Academic journal article Educational Technology & Society

Supporting Teachers in Identifying Students' Learning Styles in Learning Management Systems: An Automatic Student Modelling Approach

Academic journal article Educational Technology & Society

Supporting Teachers in Identifying Students' Learning Styles in Learning Management Systems: An Automatic Student Modelling Approach

Article excerpt


In traditional learning, teachers can easily get an insight into how their students work and learn. However, in online learning, especially when using systems like learning management systems (LMSs), it is more difficult for teachers to see how individual students behave and learn in the system. LMSs such as Moodle (2009), Sakai (2009), and WebCT (2009) are commonly and successfully used in e-learning. They aim at supporting teachers in creating and managing online courses. However, with respect to providing teachers with information about their students, they mainly show how the overall class is using a course rather than focusing on individual students.

This paper focuses on supporting teachers in identifying their students' learning styles in LMSs. Learning styles can be seen as "a description of the attitudes and behaviours which determine an individual's preferred way of learning" (Honey & Mumford, 1992, p. 1). Many learning style models exist in literature, such as the learning style model by Kolb (1984), Honey and Mumford (1982), Pask (1976), and Felder and Silverman (1988). While there are still many open issues with respect to learning styles, the learning style models agree that learners have different ways in which they prefer to learn. Furthermore, many educational theorists and researchers consider learning styles as an important factor in the learning process and agree that incorporating them in education has potential to facilitate learning for students.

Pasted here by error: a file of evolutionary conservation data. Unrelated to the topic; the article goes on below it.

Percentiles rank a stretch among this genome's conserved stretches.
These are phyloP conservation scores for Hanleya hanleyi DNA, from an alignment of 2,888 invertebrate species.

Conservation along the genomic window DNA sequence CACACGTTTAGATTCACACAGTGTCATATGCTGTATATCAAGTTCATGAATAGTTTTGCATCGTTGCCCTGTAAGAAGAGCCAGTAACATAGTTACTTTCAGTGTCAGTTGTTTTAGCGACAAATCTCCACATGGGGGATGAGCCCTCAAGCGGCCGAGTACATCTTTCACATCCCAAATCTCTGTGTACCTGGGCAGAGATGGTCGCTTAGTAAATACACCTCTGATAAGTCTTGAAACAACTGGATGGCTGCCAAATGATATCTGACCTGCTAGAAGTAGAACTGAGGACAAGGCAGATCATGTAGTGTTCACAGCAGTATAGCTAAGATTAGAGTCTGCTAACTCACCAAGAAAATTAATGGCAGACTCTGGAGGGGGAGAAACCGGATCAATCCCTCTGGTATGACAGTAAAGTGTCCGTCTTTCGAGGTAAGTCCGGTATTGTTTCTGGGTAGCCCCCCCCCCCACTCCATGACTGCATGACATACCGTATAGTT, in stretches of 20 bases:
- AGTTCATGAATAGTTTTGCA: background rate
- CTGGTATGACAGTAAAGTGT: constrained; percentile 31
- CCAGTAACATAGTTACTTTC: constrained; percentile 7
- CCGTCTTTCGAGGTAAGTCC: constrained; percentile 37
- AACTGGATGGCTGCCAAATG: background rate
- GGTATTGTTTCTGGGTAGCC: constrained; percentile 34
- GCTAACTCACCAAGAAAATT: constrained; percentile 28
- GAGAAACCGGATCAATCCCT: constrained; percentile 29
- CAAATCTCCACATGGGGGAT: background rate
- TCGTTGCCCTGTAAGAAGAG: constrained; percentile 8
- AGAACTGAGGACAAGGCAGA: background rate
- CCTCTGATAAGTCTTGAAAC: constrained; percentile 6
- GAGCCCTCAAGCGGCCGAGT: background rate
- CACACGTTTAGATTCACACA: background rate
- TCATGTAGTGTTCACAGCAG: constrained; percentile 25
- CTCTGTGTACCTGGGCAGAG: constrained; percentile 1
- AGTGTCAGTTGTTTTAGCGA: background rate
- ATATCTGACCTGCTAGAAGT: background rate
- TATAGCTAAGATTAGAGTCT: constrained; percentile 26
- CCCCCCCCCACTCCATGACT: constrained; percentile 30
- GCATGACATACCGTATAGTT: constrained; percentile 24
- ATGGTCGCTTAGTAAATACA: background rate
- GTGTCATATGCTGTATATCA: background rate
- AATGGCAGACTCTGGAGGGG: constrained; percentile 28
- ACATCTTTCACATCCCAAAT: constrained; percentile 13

Knowing students' learning styles can help in many ways to enhance learning and teaching. First, teachers can benefit by getting information about how their students are used to learn, which provides them with a deeper understanding and might help when explaining or preparing learning material. Furthermore, making students aware of their learning styles and showing them their individual strengths and weaknesses can help students to understand why learning is sometimes difficult for them and is the basis for developing their weaknesses. In addition, students can be supported by matching the teaching style with their learning style. Providing students with learning material and activities that fit their preferred ways of learning can make learning easier for them. This matching hypothesis is supported by many educational theories, as stated and described by Coffield, Moseley, Hall, and Ecclestone (2004). Examples for studies which demonstrated supportive results of this hypothesis include those by Bajraktarevic, Hall, and Fullick (2003) and Graf and Kinshuk (2007).

For considering learning styles in education, the students' learning styles need to be known first. Brusilovsky (1996) distinguished between two different ways of student modelling: collaborative and automatic. In the collaborative approach, the learners provide explicit feedback which can be used to build and update a student model, such as filling out a learning style questionnaire. In the automatic approach, the process of building and updating the student model is done automatically based on the behaviour and actions of learners while they are using the system for learning. The automatic approach is direct and free from the problem of inaccurate self-conceptions of students. Moreover, it allows students to focus only on learning rather than additionally providing explicit feedback about their preferences. In contrast to learning style questionnaires, an automatic approach can also be more accurate and less error-prone since it analyses data from a specific time span rather than data which are gathered at one specific point of time.

In this paper, we propose an automatic student modelling approach for identifying learning styles in LMSs as well as a tool that implements this approach. Both, the approach and the tool are developed in a generic way and are therefore applicable for LMSs in general. For the theoretical basis regarding learning styles, a well-known and often used learning style model, especially in technology enhanced learning, has been selected, namely the Felder-Silverman learning styles model (FSLSM) (Felder & Silverman, 1988). …

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